Tell the Salmon Legend, using the boy doll with the necklace and the cloth salmon to help dramatize the story. When the story is ended, turn on the classroom lights.

Activity (Closure)

Provide drawing paper for children to illustrate the legend. Children can be seated at their working spaces. Use the doll and the cloth salmon to review parts of the story. Ask children to make a picture of one part of the legend, or while still seated in the campfire circle, review parts of the story and ask children to act out some parts of the legend.

Activity (Independent Practice)

Thank the children for being good listeners. Encourage students to share this story with their families.

Salmon Boy Legend

(Reprinted from the book, Kahtahah, by Frances Lackey Paul, Pages 14-19)

"Many years ago, when Raven was still building the world, there was a large village. There, the young boys played in and out of the nearby salmon stream, often snaring sea gulls, one of their favorite games."

"One day, the chief’s son was very hungry after an unsuccessful chase for sea gulls. He yelled to his mother, ‘I’m hungry. Give me something to eat,’ and she gave him the bony shoulder piece of dried salmon. When the boy saw what his mother had given him, he asked scornfully, ‘Why do you always give me the bony shoulder piece that nobody ever wants?’ and flung it away.

"Just then the boys called to him: ‘A sea gull is in your snare. A sea gull is in your snare!’ His hunger forgotten, the chief’s son rushed into the water to retrieve the snare and line, which the sea gull was pulling into deeper water. Farther and farther the sea gull pulled it, just beyond the boy’s reach until the boy disappeared. He had been pulled under the water."

"In the water, on either side of him, appeared to be an army of men, all facing silently in one direction. Their huge eyes stared at him unblinkingly, and when they began to march, he went along with them."

"Time passed, but none of the people took any food although their mouths were constantly moving as if eating. ‘But why can’t I eat?’ he thought, and looking down, saw what he thought were fish eggs. He wondered why they were not eating the eggs. ‘We eat them at home. Why not here? I’ll try to eat some when they are not looking,’ he thought, and he scooped up a handful."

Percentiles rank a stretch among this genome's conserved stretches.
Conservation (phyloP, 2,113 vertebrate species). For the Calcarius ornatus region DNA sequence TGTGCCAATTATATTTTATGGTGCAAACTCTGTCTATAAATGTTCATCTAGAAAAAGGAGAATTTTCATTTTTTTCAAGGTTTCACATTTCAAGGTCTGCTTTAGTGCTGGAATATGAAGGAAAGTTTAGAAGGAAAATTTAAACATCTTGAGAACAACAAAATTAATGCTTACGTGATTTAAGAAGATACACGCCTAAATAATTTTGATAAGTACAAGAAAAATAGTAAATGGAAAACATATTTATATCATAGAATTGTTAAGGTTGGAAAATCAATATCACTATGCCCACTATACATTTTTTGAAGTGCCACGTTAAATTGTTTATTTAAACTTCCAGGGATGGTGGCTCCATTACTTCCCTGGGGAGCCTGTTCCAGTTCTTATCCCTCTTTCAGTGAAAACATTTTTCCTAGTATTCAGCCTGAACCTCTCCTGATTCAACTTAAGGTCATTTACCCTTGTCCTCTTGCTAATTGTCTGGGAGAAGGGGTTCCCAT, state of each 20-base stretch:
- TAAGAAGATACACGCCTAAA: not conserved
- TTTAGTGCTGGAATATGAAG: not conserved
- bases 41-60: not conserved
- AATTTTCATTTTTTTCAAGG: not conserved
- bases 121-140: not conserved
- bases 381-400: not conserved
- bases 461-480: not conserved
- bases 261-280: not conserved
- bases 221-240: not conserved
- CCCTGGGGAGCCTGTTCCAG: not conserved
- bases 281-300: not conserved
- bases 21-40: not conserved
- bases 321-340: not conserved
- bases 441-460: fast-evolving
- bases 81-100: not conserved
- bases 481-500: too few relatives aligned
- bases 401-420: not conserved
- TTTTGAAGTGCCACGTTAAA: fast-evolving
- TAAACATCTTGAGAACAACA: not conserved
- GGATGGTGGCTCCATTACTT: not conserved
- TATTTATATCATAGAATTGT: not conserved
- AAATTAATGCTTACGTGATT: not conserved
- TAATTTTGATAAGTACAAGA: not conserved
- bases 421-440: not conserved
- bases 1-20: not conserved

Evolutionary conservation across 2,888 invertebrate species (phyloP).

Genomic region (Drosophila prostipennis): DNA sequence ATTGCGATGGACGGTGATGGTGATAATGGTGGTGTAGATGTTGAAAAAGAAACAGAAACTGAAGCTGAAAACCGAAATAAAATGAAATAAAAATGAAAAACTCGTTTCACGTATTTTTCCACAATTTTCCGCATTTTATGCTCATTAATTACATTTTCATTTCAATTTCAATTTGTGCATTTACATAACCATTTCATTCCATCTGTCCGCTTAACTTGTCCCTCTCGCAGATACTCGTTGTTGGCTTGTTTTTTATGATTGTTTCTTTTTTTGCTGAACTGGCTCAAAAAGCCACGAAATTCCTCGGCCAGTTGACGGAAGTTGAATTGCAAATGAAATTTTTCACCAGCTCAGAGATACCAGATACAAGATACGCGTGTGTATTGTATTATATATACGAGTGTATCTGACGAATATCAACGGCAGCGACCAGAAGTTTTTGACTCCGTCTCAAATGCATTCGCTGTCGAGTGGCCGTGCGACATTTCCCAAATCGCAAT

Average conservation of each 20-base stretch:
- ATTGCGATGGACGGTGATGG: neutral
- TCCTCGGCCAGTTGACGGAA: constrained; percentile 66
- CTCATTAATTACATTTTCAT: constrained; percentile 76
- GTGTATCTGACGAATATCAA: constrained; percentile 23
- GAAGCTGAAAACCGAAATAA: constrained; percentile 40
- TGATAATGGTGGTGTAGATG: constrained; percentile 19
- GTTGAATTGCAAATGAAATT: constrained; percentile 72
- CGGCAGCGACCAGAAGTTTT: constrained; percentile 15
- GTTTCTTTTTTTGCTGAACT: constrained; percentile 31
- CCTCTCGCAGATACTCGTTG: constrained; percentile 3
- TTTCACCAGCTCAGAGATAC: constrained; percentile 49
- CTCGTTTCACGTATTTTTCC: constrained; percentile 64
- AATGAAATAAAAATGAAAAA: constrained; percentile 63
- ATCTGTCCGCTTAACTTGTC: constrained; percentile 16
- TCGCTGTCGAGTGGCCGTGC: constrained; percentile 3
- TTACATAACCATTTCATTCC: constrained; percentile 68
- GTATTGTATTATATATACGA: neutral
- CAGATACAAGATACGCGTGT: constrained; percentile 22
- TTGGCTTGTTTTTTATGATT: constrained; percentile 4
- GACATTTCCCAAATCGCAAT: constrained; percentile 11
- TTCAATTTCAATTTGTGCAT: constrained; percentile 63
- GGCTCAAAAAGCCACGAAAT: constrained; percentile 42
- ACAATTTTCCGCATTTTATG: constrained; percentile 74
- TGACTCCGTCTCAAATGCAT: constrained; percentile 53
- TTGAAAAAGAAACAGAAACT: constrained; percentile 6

"They kept on marching, and when he thought nobody was looking, he slid some of the eggs into his mouth. Just then the salmon people yelled, ‘Shunyuxklax has eaten our dung Shunyuxklax has eaten our dung’. The chief’s son was mortified, and thus he learned that a person must always speak respectfully about food and not insult it as he had done with the bony shoulder piece of the dried salmon. The salmon people gave him his Tlingit name, Shunyuxklax, which refers to that piece of salmon, and is a name you must remember, otherwise your old people will think that you are not educated."

salmon

"Shunyuxklax adjusted to life with the salmon people and had forgotten his human form until four years later when he became aware of a great movement in the salmon tribe. They began moving away, each one wanting to go to the stream of its birth. Thousands of them started onward, and as they journeyed, one or more would leap out of the water. When he asked why they did that, he was told that they were scouts."

"On the way they met an even greater number of smaller fish, which were silvery in color. They were hilarious with joy, and said they were on their way home, exclaiming, ‘You’re too late, too late. You had better go back. We have finished everything.’ Shunyuxklax had never seen any creatures so crazy as they passed each other."

"On this journey, groups of his army would drop off, explaining, ‘The stream to which we belong is this way,’ and pointing to it, off they would go. This continued until Shunyuxklax arrived at his parents’ stream, which was very wide and shallow, only a few inches deep in some places. On the bank where the houses stood, he saw a row of women squatting near the water’s edge, cutting salmon for easy drying."

woman with salmon

"After a while, his companions said to him, ‘Your mother is over there. Why don’t you go close to her?’ Sure enough, he

recognized his mother, but was afraid to go near and only sidled

up, rushing suddenly away. Indeed, all of his companions edged up close to the women, a few even claiming that some of them had no petticoats on. That is why they rushed up close and then, with great laughter, rushed back to the opposite bank. But they continued to urge Shunyuxklax to go near his mother. She noticed him at last, and calling to her husband, said, ‘Come here. There is a fine-looking young salmon that keeps coming close to me. Spear him so that we can have a nice roast salmon."

"This frightened Shunyuxklax so much that he stayed away, but his companions said, ‘Don’t be afraid. The spear hurts only at first, and then a nice feeling will come over you, and you will be fine. "‘